Guest essay by Eric Worrall
University of New South Wales associate professor of law ecologist is suing his own retirement fund, over a claim the fund managers are failing to address climate risk.
Climate change: Could your super fund be liable?
Twitter Facebook LinkedIn12 FEB 2020
DAWN LO, BEN KNIGHT
Is the next shake-up to Australia’s superannuation industry just around the corner?
Can you sue your super fund for financial loss incurred as a result of climate change? This controversial question will be addressed in a landmark court case in July this year and will place Australia’s estimated $3-trillion super industry under the microscope.
Has your super fund failed to protect your retirement savings from climate change risks?
The case in question centres around a 24-year-old ecologist who has taken his trustee to court, claiming the financial loss associated with climate change was not factored into his retirement investment. The outcome of the case could set a precedent for whether super funds must take climate change risks into account.
UNSW Law’s Associate Professor Scott Donald, Director of The Centre for Law, Markets and Regulations (CLMR) – a joint initiative of the Faculty of Law and UNSW Business School – says the risk of climate change cannot be avoided and is already impacting investment returns.
“Climate risk is here – it is affecting the valuation of assets and also the investment opportunity set now. Sticking one’s head in the proverbial sand is not a viable investment option.”
Associate Professor Donald says the legal responsibility of super funds could extend to protecting against the risks imposed by climate change.
“The law is clear – super fund trustees have an explicit duty to pursue the best financial interests of members. So, to the extent that climate change poses financial risks, the duty is already there. The problem is one of priority. Unfortunately, not all trustees see action on climate risk as a priority, at least not for their fund.”
Read more: https://newsroom.unsw.edu.au/news/business-law/climate-change-could-your-super-fund-be-liable
Surely the obvious answer is, if you are not happy with the risk management policies of your current pension fund, shop around for a new fund, or start your own; Under Australian law running your own own “self managed fund” is an entirely viable proposition.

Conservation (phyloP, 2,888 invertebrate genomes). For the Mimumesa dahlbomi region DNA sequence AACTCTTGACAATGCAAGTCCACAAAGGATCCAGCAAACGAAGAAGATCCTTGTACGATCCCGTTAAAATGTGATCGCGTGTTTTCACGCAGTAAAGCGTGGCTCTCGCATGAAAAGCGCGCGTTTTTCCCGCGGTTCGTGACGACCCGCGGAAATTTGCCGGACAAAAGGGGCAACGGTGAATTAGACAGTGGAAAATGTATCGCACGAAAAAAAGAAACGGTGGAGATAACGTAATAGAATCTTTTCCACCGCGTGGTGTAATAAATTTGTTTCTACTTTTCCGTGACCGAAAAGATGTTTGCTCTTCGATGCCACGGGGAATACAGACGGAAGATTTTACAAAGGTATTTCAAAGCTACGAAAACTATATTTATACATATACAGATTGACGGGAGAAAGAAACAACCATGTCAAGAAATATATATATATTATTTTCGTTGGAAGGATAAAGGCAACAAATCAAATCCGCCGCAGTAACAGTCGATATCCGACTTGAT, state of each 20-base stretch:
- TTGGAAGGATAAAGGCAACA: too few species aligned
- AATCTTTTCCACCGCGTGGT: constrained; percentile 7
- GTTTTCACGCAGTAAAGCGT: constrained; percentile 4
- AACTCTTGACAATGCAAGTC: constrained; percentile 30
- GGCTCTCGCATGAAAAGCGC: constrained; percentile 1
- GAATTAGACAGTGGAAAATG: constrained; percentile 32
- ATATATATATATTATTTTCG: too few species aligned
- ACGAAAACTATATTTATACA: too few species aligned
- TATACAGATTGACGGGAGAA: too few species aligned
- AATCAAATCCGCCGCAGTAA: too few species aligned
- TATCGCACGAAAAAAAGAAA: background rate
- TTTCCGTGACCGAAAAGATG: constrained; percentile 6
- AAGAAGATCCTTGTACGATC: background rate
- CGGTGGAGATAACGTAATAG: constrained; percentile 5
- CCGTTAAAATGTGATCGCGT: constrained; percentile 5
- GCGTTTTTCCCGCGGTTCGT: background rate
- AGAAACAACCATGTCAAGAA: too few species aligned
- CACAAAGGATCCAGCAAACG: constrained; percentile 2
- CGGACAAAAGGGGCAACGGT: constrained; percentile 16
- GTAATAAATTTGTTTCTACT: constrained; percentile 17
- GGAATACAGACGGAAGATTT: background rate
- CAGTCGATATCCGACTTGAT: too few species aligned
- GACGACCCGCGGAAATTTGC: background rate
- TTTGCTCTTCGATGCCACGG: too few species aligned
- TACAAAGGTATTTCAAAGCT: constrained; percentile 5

There are funds which invest in fashionable green business ventures, though green investments have their own risks. The 2011 collapse of Solyndra obliterated at least $187 million of Tranche “E” investment fund assets, including money from Richard Branson’s Virgin Green Fund, which eventually shut down in 2014.
Spain’s abrupt cancellation of billions of dollars worth of renewable subsidies in 2012 reminded green fund managers who invest in businesses which depend on government subsidies, that governments can arbitrarily rip up renewable subsidy agreements without notice or compensation.
What about investing in China? China dominates manufacturing of solar panels and wind turbine components, so surely there should be plenty of opportunities to invest in profitable green Chinese manufacturing enterprises?
Not so fast. Communist China’s sovereign risk profile has just taken a major dive. Two key Chinese manufacturing cities in the last few days passed laws allowing city authorities to arbitrarily seize private assets, to help combat the Corona Virus.
The one thing fund managers truly fear is the possibility a corrupt government might seize their fund’s assets. Given China’s horrendous levels of corruption, it is likely only a matter of time before a corrupt Communist official uses those new seizure laws to enrich themselves at the expense of Western fund managers and investors. Expropriated owners are supposed to receive fair compensation, but the level of compensation will be determined by the officials exercising the new seizure laws.
Even if the Corona virus is rapidly defeated, and we all hope for the best, this new power to arbitrarily seize assets will be a reminder to green investors and others that property rights are subject to the whim of government officials in Communist China.
Correction (EW): Commiebob points out I misread the article. The plaintiff is ecologist Mark McVeigh, not a UNSW law professor.
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